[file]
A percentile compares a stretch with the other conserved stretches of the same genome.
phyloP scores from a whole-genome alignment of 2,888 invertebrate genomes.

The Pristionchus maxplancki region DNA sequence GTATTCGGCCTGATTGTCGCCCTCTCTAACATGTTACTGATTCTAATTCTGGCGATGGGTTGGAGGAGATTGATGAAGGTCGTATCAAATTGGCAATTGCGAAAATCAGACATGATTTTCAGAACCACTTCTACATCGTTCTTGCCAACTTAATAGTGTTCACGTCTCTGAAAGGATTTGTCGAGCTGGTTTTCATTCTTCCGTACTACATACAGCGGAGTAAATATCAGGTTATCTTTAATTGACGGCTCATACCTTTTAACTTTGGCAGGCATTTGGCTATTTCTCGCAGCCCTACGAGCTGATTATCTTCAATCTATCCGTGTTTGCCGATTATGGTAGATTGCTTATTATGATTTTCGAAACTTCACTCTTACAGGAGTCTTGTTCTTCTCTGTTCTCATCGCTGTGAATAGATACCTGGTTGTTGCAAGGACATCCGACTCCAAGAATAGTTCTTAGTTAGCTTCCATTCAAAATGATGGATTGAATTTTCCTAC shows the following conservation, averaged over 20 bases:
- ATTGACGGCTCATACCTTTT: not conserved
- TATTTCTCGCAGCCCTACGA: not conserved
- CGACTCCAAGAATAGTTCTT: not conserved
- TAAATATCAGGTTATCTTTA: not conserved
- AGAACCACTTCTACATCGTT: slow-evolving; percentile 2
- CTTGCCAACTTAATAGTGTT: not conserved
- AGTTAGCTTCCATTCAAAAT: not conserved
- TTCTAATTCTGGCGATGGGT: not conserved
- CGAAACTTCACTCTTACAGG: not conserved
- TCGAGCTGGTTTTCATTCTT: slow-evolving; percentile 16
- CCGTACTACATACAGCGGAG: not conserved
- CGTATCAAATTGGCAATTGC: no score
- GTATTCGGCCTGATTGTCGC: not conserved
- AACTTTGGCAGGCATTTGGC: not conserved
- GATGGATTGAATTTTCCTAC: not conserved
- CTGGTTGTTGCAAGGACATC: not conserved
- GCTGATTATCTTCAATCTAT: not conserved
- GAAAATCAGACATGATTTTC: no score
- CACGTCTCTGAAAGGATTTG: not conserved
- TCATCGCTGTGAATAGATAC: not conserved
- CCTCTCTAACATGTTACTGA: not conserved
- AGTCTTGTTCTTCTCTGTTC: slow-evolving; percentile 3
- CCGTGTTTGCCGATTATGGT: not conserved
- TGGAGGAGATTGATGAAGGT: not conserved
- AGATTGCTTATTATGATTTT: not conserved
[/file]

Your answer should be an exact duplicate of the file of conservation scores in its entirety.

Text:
A percentile compares a stretch with the other conserved stretches of the same genome.
phyloP scores from a whole-genome alignment of 2,888 invertebrate genomes.

The Pristionchus maxplancki region DNA sequence GTATTCGGCCTGATTGTCGCCCTCTCTAACATGTTACTGATTCTAATTCTGGCGATGGGTTGGAGGAGATTGATGAAGGTCGTATCAAATTGGCAATTGCGAAAATCAGACATGATTTTCAGAACCACTTCTACATCGTTCTTGCCAACTTAATAGTGTTCACGTCTCTGAAAGGATTTGTCGAGCTGGTTTTCATTCTTCCGTACTACATACAGCGGAGTAAATATCAGGTTATCTTTAATTGACGGCTCATACCTTTTAACTTTGGCAGGCATTTGGCTATTTCTCGCAGCCCTACGAGCTGATTATCTTCAATCTATCCGTGTTTGCCGATTATGGTAGATTGCTTATTATGATTTTCGAAACTTCACTCTTACAGGAGTCTTGTTCTTCTCTGTTCTCATCGCTGTGAATAGATACCTGGTTGTTGCAAGGACATCCGACTCCAAGAATAGTTCTTAGTTAGCTTCCATTCAAAATGATGGATTGAATTTTCCTAC shows the following conservation, averaged over 20 bases:
- ATTGACGGCTCATACCTTTT: not conserved
- TATTTCTCGCAGCCCTACGA: not conserved
- CGACTCCAAGAATAGTTCTT: not conserved
- TAAATATCAGGTTATCTTTA: not conserved
- AGAACCACTTCTACATCGTT: slow-evolving; percentile 2
- CTTGCCAACTTAATAGTGTT: not conserved
- AGTTAGCTTCCATTCAAAAT: not conserved
- TTCTAATTCTGGCGATGGGT: not conserved
- CGAAACTTCACTCTTACAGG: not conserved
- TCGAGCTGGTTTTCATTCTT: slow-evolving; percentile 16
- CCGTACTACATACAGCGGAG: not conserved
- CGTATCAAATTGGCAATTGC: no score
- GTATTCGGCCTGATTGTCGC: not conserved
- AACTTTGGCAGGCATTTGGC: not conserved
- GATGGATTGAATTTTCCTAC: not conserved
- CTGGTTGTTGCAAGGACATC: not conserved
- GCTGATTATCTTCAATCTAT: not conserved
- GAAAATCAGACATGATTTTC: no score
- CACGTCTCTGAAAGGATTTG: not conserved
- TCATCGCTGTGAATAGATAC: not conserved
- CCTCTCTAACATGTTACTGA: not conserved
- AGTCTTGTTCTTCTCTGTTC: slow-evolving; percentile 3
- CCGTGTTTGCCGATTATGGT: not conserved
- TGGAGGAGATTGATGAAGGT: not conserved
- AGATTGCTTATTATGATTTT: not conserved